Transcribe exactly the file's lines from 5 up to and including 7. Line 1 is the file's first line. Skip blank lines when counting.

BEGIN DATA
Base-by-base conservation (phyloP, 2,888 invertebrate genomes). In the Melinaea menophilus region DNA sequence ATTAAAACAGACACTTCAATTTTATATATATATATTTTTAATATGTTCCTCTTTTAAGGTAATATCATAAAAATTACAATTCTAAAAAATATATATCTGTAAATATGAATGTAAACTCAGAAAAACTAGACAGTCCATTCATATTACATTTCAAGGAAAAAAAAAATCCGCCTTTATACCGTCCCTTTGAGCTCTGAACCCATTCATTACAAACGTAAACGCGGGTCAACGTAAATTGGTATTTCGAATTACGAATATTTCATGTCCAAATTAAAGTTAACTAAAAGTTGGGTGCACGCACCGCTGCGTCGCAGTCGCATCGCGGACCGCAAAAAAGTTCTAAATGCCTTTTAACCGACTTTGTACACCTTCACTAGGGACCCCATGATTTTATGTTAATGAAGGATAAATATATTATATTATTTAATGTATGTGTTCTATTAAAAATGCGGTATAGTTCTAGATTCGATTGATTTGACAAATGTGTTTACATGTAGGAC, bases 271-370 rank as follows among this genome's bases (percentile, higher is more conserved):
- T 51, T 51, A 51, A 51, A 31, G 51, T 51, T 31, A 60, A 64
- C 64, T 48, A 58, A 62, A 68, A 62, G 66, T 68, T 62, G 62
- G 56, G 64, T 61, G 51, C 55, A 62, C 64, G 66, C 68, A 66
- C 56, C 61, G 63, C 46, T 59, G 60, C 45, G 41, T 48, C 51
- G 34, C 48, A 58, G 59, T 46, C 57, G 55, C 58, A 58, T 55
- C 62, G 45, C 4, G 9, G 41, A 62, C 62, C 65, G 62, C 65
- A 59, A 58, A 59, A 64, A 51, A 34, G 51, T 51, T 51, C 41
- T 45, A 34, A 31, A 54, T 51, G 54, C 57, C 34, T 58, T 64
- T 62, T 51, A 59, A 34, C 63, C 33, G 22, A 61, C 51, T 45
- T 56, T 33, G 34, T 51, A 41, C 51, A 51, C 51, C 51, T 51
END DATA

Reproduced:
- C 56, C 61, G 63, C 46, T 59, G 60, C 45, G 41, T 48, C 51
- G 34, C 48, A 58, G 59, T 46, C 57, G 55, C 58, A 58, T 55
- C 62, G 45, C 4, G 9, G 41, A 62, C 62, C 65, G 62, C 65